30 May – 2 June 2013, Erlangen
“The United States was born in the country,“ Richard Hofstadter wrote, “and remained emotionally attached to it long after it had moved away,“ David B. Danbom added in his History of Rural America. Thus, it may be argued that the study of American culture and civilization, first and foremost, needs to make sense of the rural. The multidisciplinary GAAS-Convention in Erlangen focuses on rural America, on areas seemingly apart from the political, economic, and cultural centers of the nation. Despite this apparent marginality, the rural may prove to be constitutive not only of regional but also of other subnational and even national American identities. Putting rurality at the center also requires a revision of well-established dichotomous models of city vs. country. The conference will address the rural as a mythic construction (e.g. the American “Heartland“), as a (socio-)economic sector, as an imaginary time-space within American culture, and as the site of specific political, social, and cultural practices. Next to established fields in rural studies (such as history and sociology), recent expertise on rural America has also been provided by environmental science, race/gender criticism as well as poverty studies. Workshops should closely examine rural politics, economics, religion, literature, popular culture, and the arts. Ideally, many of the disciplines and critical paradigms of the field will be represented in the workshop line-up.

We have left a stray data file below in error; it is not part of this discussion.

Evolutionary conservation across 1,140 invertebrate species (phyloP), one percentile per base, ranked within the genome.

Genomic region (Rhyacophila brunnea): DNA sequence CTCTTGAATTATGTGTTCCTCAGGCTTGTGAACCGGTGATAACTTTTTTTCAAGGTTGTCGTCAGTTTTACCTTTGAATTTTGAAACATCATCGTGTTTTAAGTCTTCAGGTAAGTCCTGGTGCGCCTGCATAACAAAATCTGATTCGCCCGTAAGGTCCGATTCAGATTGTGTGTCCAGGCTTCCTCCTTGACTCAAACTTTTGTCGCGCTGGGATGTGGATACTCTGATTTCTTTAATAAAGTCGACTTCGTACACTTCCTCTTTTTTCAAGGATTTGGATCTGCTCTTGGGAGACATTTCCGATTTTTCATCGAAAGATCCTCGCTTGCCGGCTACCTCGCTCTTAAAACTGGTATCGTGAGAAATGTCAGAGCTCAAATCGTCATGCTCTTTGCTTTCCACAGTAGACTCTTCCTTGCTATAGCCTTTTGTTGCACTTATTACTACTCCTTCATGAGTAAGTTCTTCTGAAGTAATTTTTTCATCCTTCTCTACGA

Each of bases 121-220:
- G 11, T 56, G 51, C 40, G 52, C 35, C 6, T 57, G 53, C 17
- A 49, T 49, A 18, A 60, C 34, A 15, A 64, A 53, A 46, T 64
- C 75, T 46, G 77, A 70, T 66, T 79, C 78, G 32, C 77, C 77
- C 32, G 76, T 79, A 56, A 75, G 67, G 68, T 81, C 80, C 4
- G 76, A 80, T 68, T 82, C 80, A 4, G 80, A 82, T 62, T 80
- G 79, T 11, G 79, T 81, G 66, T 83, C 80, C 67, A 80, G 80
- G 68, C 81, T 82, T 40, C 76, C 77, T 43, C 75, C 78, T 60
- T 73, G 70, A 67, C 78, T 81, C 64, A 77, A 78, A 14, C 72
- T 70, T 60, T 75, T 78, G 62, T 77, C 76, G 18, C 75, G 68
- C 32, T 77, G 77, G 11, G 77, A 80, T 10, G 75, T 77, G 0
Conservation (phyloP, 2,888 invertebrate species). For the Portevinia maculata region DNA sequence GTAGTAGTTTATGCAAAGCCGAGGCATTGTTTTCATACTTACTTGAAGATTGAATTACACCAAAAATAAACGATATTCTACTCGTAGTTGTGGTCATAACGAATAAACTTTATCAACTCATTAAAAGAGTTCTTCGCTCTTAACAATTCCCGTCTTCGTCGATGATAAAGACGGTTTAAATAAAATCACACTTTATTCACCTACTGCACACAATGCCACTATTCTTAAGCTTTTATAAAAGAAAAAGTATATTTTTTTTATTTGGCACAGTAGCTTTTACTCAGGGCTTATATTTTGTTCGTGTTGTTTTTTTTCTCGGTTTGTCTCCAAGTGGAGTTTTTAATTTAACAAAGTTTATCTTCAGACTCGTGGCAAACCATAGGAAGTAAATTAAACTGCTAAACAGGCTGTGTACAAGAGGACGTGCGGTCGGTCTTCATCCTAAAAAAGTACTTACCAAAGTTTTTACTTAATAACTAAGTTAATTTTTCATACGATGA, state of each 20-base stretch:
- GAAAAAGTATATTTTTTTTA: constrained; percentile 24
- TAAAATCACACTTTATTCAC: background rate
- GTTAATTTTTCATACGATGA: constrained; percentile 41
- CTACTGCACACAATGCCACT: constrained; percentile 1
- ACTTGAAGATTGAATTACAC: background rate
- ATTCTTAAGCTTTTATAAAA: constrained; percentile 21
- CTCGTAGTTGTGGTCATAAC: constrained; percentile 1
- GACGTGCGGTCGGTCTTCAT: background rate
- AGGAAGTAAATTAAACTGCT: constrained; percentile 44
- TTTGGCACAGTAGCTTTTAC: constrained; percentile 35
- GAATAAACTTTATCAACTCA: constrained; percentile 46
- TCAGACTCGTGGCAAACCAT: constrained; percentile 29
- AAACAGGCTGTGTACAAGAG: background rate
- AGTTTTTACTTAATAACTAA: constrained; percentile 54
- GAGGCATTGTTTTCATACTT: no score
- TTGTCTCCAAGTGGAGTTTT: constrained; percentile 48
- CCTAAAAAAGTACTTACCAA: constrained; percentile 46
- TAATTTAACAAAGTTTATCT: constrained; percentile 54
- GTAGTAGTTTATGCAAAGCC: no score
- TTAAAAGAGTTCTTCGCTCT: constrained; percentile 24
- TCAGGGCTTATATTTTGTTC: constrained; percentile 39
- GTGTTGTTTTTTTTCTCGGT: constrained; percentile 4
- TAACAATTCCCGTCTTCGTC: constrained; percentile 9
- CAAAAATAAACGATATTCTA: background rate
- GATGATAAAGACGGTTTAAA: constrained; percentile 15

· Barbara Ching (Iowa State U)
· David B. Danbom (North Dakota U)
· Brigitte Georgi-Findlay (TU Dresden)
· Mary Gray (U of Indiana)
· Jerry Hagstrom (National Journal)
· Rogelio Saenz (U of Texas)
In addition to the scholarly program, there will be a reading by Stewart O’Nan.
the conference program can be found here.